From Jerusalem, reporter Lauren Gelfond's ( headline was: "Israeli and Palestinian teens succeeded where their leaders have failed."
     Before that March, 2003  "Model UN'" conference, Ramzi Sfeir, a 17-year-old from the Palestinian village of Bet Jalla, "never
believed that Palestinians and Israelis could agree on anything" but conclude "I learned that you can talk without fighting."
     Arabic-speaking students from Israeli and Palestinian villages joined up with Jewish Israelis and foreign nationals -- 250 students representing 16 Israeli, Palestinian and international high schools.
     "At a time when there is so much bloodshed in the Middle East," said Jewish student Oren Pasternak, "we sit side-by-side, Israelis and Palestinians, and discuss how to solve this problem.
     The Israeli teen concludes: "If our leaders can't meet and reach a solution, we can do the job for them."
     Lauren Gelfond's report is on the Web at:

     In Ontario, Canada, resident Israeli high school junior, Michelle Divon (, helped organize a successful Muslim-Jewish evening for University of Ottawa students from the Muslim Student Association and Hillel.
     A light dinner together preceded their cultural and personal exchange.
     Michelle reported: "After watching students who have never spoken or had any interaction, come together, laugh together, and even decide to work together in order to accomplish a common goal, I am filled with more hope then ever.
     The Israeli high schooler concluded:  "There is nothing more important then realizing and helping others realize that the enemy has a face. There is nothing more fulfilling then bringing people together."
     Michelle's own start in Middle East relationship-building is described at .

     At San Francisco Statue University, Palestinian American Nora Khouri and Israeli Jewish American Orli Bein have teamed to begin that campus's first sustained Jewish-Arab Dialogue.  April 1, 2003 they sponsored a model Dialogue panel of Palestinians and Jews In Dialogue telling their stories to a full room that included both students and administrators.  Orli and Nora can be reached by e-mail at .

     Rice University student Liora Danan ( writes from Texas that their second Dialogue "went incredibly well - much more so than I was expecting. People stayed for 2.5 hours - they didn't want to stop talking!  I introduced the session by re-explaining dialogue. Then we determined what guidelines the group wanted to have for our session, and then we got started. And the dialogue really took on a life of its own, and people got into it and were asking each other the right kinds of questions. It was definitely difficult - I had to reorient us a number of times when we got sidetracked with numbers-comparisons and finger-pointing, but all in all, I think people really started to get the hang of it - and I think it will get better with time and more sessions. Best of all: I feel like I really learned something - it is so liberating to talk in a way that isn't just brain-cycling but is actually about expanding understanding."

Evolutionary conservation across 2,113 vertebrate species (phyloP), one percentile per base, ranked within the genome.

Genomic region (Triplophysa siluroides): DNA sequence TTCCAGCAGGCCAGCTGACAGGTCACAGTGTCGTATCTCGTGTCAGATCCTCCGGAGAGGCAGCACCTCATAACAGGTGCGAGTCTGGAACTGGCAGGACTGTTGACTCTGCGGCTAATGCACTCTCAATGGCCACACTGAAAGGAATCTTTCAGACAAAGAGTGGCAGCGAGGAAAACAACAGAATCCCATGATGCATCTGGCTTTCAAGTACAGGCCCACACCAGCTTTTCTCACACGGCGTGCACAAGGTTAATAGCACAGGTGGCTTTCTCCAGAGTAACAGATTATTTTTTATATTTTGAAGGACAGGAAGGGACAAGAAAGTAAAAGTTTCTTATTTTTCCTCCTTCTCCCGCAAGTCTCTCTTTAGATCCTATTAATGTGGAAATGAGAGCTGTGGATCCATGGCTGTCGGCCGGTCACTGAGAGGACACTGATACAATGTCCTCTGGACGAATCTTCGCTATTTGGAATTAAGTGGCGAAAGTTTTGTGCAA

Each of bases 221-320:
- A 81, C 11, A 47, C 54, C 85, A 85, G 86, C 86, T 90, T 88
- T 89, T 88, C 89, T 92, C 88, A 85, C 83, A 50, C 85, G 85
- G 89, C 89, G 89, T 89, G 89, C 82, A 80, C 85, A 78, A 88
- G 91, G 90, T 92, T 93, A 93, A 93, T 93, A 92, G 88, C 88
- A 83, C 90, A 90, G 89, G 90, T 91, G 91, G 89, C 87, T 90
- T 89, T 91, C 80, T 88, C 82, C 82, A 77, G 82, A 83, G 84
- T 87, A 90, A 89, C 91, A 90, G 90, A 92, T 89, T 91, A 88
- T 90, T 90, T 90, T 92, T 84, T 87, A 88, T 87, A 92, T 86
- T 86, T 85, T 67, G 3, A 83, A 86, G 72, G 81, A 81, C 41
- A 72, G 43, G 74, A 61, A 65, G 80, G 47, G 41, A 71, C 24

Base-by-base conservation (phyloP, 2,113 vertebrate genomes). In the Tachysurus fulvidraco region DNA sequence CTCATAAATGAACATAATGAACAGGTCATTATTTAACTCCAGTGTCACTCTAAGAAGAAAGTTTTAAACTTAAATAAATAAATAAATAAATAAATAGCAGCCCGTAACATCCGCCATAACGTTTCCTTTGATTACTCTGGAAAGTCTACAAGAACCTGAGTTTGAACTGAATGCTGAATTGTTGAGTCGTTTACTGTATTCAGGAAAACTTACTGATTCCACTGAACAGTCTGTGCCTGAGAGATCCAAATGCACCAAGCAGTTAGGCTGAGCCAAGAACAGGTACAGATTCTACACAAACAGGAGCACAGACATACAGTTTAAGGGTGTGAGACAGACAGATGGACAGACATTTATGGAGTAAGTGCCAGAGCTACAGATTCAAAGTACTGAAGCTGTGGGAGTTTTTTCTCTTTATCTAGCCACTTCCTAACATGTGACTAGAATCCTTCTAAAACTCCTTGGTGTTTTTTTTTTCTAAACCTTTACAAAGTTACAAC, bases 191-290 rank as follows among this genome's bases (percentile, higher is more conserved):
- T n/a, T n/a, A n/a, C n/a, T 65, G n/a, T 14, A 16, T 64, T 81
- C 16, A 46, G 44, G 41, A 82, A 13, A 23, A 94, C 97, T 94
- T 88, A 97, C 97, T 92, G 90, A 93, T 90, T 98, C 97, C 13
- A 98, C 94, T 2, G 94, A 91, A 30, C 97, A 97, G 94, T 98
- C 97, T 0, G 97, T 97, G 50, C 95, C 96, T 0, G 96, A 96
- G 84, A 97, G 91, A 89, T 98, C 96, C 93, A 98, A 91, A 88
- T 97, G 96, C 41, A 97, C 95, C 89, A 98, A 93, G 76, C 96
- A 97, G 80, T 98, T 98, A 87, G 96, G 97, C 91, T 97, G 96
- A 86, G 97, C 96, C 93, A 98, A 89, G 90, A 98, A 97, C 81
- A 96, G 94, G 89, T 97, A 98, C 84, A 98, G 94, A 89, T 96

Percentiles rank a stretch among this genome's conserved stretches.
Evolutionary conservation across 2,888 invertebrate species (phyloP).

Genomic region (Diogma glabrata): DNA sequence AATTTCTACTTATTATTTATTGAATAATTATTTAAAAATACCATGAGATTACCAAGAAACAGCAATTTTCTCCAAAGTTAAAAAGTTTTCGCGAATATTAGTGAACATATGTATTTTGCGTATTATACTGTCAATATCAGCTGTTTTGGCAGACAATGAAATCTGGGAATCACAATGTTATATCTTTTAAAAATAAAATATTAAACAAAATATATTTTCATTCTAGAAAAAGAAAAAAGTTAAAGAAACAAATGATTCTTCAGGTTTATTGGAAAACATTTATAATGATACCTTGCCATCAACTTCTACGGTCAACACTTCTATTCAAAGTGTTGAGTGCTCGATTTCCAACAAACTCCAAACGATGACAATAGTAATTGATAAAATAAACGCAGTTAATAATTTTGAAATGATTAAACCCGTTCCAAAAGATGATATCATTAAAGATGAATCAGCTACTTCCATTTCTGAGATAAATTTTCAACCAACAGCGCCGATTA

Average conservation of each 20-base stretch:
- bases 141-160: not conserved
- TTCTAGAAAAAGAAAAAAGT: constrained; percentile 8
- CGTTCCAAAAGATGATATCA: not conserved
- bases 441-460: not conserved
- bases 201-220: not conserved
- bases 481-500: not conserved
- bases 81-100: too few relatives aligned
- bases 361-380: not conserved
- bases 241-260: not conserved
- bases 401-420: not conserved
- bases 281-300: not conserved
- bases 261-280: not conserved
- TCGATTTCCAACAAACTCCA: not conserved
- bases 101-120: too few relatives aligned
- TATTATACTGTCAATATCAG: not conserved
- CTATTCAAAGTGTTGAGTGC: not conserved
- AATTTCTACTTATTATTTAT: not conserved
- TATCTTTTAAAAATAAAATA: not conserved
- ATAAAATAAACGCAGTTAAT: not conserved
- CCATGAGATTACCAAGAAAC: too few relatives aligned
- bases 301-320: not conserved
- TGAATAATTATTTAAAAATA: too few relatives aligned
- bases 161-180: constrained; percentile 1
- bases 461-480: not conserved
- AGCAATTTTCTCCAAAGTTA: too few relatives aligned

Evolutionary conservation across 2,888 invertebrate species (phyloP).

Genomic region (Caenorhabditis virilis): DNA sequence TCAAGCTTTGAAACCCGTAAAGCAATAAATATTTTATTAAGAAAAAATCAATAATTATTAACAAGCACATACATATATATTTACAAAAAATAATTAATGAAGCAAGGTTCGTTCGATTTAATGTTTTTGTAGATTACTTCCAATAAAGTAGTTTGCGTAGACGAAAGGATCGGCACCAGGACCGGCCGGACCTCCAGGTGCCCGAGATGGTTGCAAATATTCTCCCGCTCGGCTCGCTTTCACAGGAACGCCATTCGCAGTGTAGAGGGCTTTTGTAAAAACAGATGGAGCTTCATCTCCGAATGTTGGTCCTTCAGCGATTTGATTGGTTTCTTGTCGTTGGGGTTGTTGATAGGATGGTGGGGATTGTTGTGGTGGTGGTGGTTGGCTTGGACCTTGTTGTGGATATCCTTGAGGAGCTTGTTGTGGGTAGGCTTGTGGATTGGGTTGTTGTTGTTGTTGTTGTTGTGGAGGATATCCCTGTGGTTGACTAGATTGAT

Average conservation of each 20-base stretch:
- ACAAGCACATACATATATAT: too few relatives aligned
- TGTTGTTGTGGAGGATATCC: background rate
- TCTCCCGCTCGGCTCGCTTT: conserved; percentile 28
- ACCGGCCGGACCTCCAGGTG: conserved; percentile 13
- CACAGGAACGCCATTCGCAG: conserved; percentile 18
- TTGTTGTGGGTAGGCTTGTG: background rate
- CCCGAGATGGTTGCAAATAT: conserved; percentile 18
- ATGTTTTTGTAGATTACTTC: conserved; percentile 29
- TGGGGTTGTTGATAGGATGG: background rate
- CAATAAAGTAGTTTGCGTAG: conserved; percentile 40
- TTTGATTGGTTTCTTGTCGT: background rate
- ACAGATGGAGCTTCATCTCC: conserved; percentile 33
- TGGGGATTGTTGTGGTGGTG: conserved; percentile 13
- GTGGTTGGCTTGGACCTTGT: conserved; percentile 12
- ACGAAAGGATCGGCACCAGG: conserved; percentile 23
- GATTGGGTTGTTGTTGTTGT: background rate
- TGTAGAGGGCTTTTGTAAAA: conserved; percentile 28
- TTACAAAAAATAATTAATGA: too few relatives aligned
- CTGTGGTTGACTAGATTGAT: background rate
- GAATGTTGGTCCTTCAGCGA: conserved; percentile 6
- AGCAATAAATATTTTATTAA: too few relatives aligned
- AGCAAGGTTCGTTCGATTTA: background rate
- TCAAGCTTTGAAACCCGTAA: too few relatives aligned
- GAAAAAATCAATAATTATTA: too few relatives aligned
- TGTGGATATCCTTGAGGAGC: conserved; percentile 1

New York Univeristy senior, Shana Kirsch ( writes about some of the dynamics and group decisions of their new campus Dialogue.  She points us to an article about them in the on-line version of their school newspaper:
     "This past Thursday night, we had our second dialogue meeting. 
     "We were worried that the attendance would be a lot less this time, because we had trouble reserving a room again and only a day to let everyone know where the meeting was, but we ended up having a good 25 participants, most of whom were at our first meeting, plus several new faces. 
     ". . . we split into two groups (2 student facilitators per group), went around and had everyone explain their personal connection to the Middle East region or the Israeli/Palestinian conflict, and then started to talk about issues relating to media/public opinion/history, because those are the "topics" that the group chose at the end of our first meeting. 
     "We discussed in our smaller groups for about 45 minutes, then came together in a larger group and shared with one another what we had discussed, and continued the discussion in a larger group for about half an hour. 
     "Then we had some time for feedback/suggestions, during which several people mentioned that they felt the discussions they had that night really skirted around the real issues, and that people wanted it to get more personal. 
     "I was very happy to hear THEM saying this, because it has been my intention from the beginning to keep this personal, but I didn't want to impose any topics... I'm glad that through their first dialogue, they came to the conclusion that it needs to stay personal.
     "One of my friends who was in the facilitators group has decided to switch over to being a full participant in the group instead - it was a difficult thing to figure out, but she felt that she is just not yet in a place where she can stay 'neutral' enough to facilitate dialogue on these issues, and feels that she'll get more out of participating fully, so we decided as a group that is what would be best."